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3 min read

Defense Industry Overview

An F-16 Fighting Falcon in a hangar

The U.S. defense industry has been supporting the brave men and women of our armed forces for over 240 years! For a look at the historical development of U.S. arms production, please see our blog post here. In this article, we provide a high-level overview of the defense industry today, including its key market segments, top OEMs, and overall performance in the marketplace.

Defense Industry Structure and Market Segments

According to the GAO, the U.S. defense industrial base contains over 200,000 different companies. This diverse industry includes everything from massive global aerospace manufacturers, to 3D printing startups, to boutique shops manufacturing small-run equipment for special forces applications.

Note that in many cases, economic statistics treat the defense industry and aerospace industry as a combined sector. Many defense OEMs also offer solutions for civilian aviation, and global manufacturers like Boeing maintain both civilian- and defense-facing businesses (in Boeing’s case, the former McDonnell Douglass). In fact, the post-COVID slowdown in civilian aviation led to two largely military OEMs, Lockheed and Raytheon, taking the lead as the largest aerospace/defense companies in the world by revenue for the first time in 2022 (taking over top spots long held by Boeing and Airbus). See our overview of the aerospace industry here. Based on 2022 revenues from defense only, the top 10 defense companies by revenue are:

  1. Lockheed Martin
  2. RTX (Raytheon)
  3. Northrop Grumman
  4. AVIC (Aviation Industry Corporation of China)
  5. Boeing
  6. General Dynamics
  7. BAE Sytems
  8. CNGC or Norinco Group (China)
  9. L3Harris (U.S. defense electronics manufacturer)
  10. China South

The total U.S. defense and aerospace market generates revenues of over $600 billion annually while supporting over 800,000 direct jobs and 1.6 million supply chain jobs. Reporting from Forbes notes that defense jobs are a critical foundation for the economy of many U.S. states. For example, defense contracts in some years generate nearly 5% of overall GDP in geographies ranging from Alabama to Connecticut.

While PwC notes that the performance of specific programs lead to a dip in defense profits, the coming decade appears set to support a historic boom in defense-related spending—we explain why in our post on defense industry trends here. A number of defense contractors have billions of dollars in order backlogs, and substantial investment may be required to keep up with demand. PwC’s annual report highlights a few large procurement plans that illustrate several major funding sources for defense contractors in the coming years:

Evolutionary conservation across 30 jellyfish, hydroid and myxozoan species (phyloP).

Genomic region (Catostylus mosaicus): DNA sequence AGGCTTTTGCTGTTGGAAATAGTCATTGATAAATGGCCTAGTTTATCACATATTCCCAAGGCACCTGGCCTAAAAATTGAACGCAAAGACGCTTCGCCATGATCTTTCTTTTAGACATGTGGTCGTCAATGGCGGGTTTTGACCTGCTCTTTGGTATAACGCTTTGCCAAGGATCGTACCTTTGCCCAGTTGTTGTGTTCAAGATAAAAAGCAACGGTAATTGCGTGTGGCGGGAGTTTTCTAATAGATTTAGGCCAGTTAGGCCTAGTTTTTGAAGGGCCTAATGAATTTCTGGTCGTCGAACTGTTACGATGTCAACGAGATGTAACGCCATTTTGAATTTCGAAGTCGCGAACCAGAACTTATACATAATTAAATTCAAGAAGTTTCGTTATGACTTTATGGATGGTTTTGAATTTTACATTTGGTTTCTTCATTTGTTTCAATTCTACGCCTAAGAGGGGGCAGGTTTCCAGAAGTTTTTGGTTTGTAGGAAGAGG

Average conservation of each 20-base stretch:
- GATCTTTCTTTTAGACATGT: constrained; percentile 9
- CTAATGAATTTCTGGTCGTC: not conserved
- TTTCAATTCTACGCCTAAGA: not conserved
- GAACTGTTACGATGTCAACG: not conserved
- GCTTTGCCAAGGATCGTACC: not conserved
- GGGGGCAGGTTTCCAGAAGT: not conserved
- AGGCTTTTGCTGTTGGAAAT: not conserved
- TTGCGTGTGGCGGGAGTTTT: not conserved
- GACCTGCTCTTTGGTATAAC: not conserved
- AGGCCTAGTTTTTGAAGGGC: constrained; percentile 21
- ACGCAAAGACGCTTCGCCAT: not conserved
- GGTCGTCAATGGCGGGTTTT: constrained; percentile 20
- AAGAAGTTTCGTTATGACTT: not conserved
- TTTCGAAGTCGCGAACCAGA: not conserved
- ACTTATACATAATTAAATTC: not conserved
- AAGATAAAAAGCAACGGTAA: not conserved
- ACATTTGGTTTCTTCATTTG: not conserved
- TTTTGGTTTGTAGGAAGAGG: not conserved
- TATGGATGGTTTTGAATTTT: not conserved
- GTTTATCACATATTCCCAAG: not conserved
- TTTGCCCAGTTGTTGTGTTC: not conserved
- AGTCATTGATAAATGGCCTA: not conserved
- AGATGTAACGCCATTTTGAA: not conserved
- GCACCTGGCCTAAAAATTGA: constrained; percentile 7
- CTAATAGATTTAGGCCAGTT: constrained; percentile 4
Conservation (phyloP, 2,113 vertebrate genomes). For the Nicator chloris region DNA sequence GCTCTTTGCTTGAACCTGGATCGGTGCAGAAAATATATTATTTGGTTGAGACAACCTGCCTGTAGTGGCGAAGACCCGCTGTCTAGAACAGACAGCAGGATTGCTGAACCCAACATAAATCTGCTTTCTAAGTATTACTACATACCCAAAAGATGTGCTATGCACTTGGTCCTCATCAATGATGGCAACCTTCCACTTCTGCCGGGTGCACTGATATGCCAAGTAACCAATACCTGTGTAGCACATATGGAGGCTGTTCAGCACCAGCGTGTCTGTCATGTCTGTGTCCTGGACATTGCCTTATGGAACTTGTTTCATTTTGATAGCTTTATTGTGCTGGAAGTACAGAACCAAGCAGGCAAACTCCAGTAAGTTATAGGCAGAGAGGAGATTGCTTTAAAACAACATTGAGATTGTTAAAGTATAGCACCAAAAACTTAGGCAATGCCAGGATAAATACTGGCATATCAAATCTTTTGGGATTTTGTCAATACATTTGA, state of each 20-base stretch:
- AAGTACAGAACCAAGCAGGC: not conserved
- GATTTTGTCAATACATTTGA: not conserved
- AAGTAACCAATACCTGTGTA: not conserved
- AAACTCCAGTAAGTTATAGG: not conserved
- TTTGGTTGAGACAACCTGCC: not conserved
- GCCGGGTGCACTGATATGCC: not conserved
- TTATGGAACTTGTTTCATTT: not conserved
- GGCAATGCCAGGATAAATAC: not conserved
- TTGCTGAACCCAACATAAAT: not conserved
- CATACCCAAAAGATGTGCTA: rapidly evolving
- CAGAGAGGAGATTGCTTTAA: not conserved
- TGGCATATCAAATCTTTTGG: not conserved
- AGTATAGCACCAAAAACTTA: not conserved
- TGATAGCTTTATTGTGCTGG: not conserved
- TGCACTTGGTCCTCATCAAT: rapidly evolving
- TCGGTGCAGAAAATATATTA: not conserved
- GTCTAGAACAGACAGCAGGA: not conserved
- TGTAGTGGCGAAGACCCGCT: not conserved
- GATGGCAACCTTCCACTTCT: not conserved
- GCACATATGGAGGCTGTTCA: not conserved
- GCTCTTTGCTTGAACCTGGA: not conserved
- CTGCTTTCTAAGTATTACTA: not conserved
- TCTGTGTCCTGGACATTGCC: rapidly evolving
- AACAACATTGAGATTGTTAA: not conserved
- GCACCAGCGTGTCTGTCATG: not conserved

• The Future Long-Range Assault Aircraft (FLRAA), intended to replace the venerable UH-60 Black Hawk as a general vertical lift solution for the U.S. Army and Marine Corps, could generate sales (including foreign orders) of up to $70 billion and has been awarded to the Bell V-280 Valor.
  • The U.S., U.K., and Australia will spend $368 billion over the next three decades to develop 8 next-generation nuclear submarines for the Australian Navy, dramatically enhancing their capabilities in the Pacific.
  • The Northop Grumman B-21 Raider, which recently made its maiden flight, will be rolled out as the Air Force’s replacement to the B1 Lancer and B2 Spirit over the coming decades (the B-52 meanwhile, with TriStar components on board, is still expected to be in service through 2040). The Air Force estimates that it will spend $200 billion or more on its planned fleet of 100 B-21s over the next 30 years.

While these high-budget, large weapons systems may generate the biggest headlines, the United States’ tens of thousands of defense OEMs support a huge variety of projects including everything from electronics and cyber security solutions, to logistics support systems, to battlefield cloud computing.

The thousands of OEMs that comprise the broader defense sector may be categorized as follows:

  1. Land and sea. The category refers to the broad array of non-armament defense equipment that must stand up to rugged wet/dry operating conditions but is not required to stand up to the unique operational requirements of aerospace equipment.
  2. Armament, which captures the array of systems used to target, launch, and deploy weaponry. Whether a ground-based system, ship-mounted, or aerial, these systems share common challenges related to sighting, target acquisition, and safe, reliable operation for the personnel deploying the relevant armament.
  3. Missiles, Space, and Aircraft Equipment. A variety of airborne defense components come with different requirements for weight, temperature resistance, and reliability compared to ground-bound systems. We take a look at aerospace-specific components in our guide here.

Learn More: How the Right Materials Help with Critical Engineering Challenges for Military Components

The TriStar team is proud to play our part supporting the defense industry. We have extensive experience working with defense OEMs to help engineer components for the equipment that helps servicemembers stay safe as they work to protect our country.

For a deeper dive into the biggest challenges for defense industry components (and how TriStar’s high-performance polymers can help solve them) please see our guide here.

Explore our Deep Dive:
Defense Components - Key Challenges and Solutions for Military Polymers